Monthly Review (1794)
Monthly Review 13 (April 1794), 472-73.
Letters and Essays, Moral and Miscellaneous. By Mary Hays. 8vo. pp. 260. 5s. Boards. Knott. 1793.
Every amateur is not an artist. The fair writer of these letters appears to be a great admirer of metaphysical and theological questions; and has certainly the merit of having exercised her intellectual faculties with freedom, on important subjects not commonly studied by women: – but, in those parts of this volume which touch on these subjects, particularly materialism and necessity, the observations are slight and general; such as will scarcely afford the inquirer after truth much information or satisfaction. They are, in short, nothing more than a faint echo from the Priestleyan school, in which Miss Hays appears to be a devoted disciple. – She is more successful in the field of polite literature. Several domestic tales are related, in the course of these letters, which will be read by young persons with pleasure, and which are adapted to awaken in juvenile minds a desire of mental improvement, to impress them with a sense of the value of religious principles, and at the same time to encourage in them the chastised and regulated exercise of the fancy and affections.
As a subaltern to Miss Wollstonecraft, the fair writer asserts the independence and dignity of her sex, in the following spirited apostrophe:
‘Lovers of truth! be not partial in your researches. Men of sense and science! remember, by degrading our understandings, you incapacitate us for knowing your value, and make coxcombs take place of you in our esteem. The ignorant and the vulgar prove their cunning by leveling principles; but you! how impolitic to throw a veil over our eyes, that we may not distinguish the radiance that surrounds you!
‘Objections are also made against the vindication of our rights, under the presence, that by enlarging and ennobling our minds, we shall be undomesticated, and unfitted, (I suppose is meant) for mere household dredges. With the excellent Dr. Priestley, I repeat  “this is a sordid and debasing prejudice,” of the fallacy of which I have been convinced both from experience and observation. Numberless women have I known whose studies (incapable of the “epicurism of reason and religion”) have been confined to Mrs. Glasse’s Art of Cookery, and whose whole time has been spent in the kitchen, altercating with and changing of servants, provoking them to dishonesty by mean cautions, and narrow distrust; and immersed in unnecessary and dirty drudgery, have ruined their health, spoilt their tempers, neglected their persons, laid waste their minds, and sacrificed their friends; and after all these expensive forfeitures, have never attained the end; but have (to use a feminine phrase) muddled away their time and money in the disorderly management of hands without a head; been cheated by their dependents, because, neither feeling respect or attachment, they have gloried in outwitting them; and their acquaintance, turning with disgust from their expensive and labored treats, have sighed for the plain dish, the cordial and hospitable manners, “the feast of reason and the flow of souls.” Contrast with this the following picture from Fitzosborne’s charming Letters, “Her refined sense, and extensive knowledge have not raised her above the necessary acquisitions of female science; they have only taught her to fill that part of her character with higher grace and dignity. She enters into all the domestic duties of her station with the most consummate skill and prudence; her economical deportment is calm and steady; and she presides over her family like the intelligence of some planetary orb, conducting it in all its proper directions without violence, or disturbed effort.”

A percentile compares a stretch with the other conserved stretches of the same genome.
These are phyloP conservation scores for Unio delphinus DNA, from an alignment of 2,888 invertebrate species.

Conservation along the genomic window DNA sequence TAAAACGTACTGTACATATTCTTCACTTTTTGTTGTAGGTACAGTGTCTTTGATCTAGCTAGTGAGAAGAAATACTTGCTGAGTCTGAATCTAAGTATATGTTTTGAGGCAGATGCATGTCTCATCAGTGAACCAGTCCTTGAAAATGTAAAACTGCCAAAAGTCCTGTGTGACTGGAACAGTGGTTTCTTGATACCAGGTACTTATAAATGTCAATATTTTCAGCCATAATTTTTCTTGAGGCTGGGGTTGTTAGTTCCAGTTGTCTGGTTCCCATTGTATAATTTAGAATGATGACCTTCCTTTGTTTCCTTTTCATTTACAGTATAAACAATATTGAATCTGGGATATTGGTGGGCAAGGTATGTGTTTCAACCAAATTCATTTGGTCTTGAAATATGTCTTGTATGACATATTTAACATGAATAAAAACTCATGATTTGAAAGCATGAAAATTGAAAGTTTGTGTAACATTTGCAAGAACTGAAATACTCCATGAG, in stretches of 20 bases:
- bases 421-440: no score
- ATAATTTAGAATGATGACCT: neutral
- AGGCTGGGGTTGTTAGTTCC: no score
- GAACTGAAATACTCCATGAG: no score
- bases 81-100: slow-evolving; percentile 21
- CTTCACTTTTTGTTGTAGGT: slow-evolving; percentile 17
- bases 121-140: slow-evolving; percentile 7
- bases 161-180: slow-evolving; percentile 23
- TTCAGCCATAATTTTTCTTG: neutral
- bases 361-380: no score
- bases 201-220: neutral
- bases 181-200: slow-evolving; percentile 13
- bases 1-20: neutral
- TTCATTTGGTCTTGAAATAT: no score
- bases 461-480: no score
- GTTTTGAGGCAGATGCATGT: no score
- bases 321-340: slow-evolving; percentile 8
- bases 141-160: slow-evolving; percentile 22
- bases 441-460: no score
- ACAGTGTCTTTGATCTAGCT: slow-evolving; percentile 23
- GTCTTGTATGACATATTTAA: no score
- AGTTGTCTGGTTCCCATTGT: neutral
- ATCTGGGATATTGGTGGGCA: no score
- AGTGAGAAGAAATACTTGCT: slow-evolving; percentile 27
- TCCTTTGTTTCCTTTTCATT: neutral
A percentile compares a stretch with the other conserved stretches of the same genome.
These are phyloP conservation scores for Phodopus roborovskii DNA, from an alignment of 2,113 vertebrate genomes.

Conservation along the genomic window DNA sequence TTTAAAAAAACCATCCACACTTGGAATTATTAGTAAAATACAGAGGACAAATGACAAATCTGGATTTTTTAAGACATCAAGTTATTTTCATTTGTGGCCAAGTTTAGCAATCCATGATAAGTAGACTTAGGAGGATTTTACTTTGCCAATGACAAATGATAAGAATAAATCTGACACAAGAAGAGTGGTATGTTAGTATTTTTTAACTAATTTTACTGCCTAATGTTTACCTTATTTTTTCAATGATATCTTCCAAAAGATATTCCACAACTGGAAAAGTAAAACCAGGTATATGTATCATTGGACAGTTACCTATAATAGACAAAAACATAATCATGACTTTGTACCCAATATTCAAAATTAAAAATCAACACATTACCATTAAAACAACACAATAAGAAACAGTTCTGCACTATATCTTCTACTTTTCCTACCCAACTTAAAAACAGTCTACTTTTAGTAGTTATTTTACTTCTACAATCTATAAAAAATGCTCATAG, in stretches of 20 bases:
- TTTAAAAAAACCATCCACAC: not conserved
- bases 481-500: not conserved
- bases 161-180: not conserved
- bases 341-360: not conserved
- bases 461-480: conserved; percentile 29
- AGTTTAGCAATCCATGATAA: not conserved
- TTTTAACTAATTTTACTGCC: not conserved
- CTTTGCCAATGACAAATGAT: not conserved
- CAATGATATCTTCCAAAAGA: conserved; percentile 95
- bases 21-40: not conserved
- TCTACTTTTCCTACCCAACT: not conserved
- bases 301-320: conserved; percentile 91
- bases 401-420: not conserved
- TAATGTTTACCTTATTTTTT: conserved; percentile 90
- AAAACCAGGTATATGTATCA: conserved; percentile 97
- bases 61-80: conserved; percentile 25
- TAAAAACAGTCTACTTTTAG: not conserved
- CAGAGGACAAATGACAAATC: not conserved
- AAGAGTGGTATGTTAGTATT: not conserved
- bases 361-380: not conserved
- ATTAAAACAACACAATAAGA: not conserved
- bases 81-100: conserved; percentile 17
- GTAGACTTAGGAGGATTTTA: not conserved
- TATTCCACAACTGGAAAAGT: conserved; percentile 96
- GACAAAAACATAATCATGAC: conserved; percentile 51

‘But the vindicator of female rights is thought by some sagacious married men, to be incompetent to form any just opinion of the cares and duties of a conjugal state, from never having entered the matrimonial lists, because perhaps she has not met with the man who knows how properly to value her, or having met, may, alas! have lost. Wonderful free-masonry this! and ridiculous as wonderful. To be sure those who are eagerly engaged in play, with all their self-interest up in arms, are much better judges of the game than the cool impartial looker on; and a West India Planter must understand the justice of the Slave-Trade far better than an English House of Commons, to say nothing of the very superior and extraordinary political wisdom necessarily belonging to the office of Prime Minister, of which the profane vulgar can form no idea! What nonsense this! Does it need a serious refutation? From such notions (most devoutly I repeat a part of the liturgy) good Lord deliver us.’
Four small poetical pieces close the volume, which appear to have been the first trembling excursions of an unfledged muse: they are written with ease and feeling, but they do not afford us great encouragement to expect, in future, any very elevated flights into the region of fancy.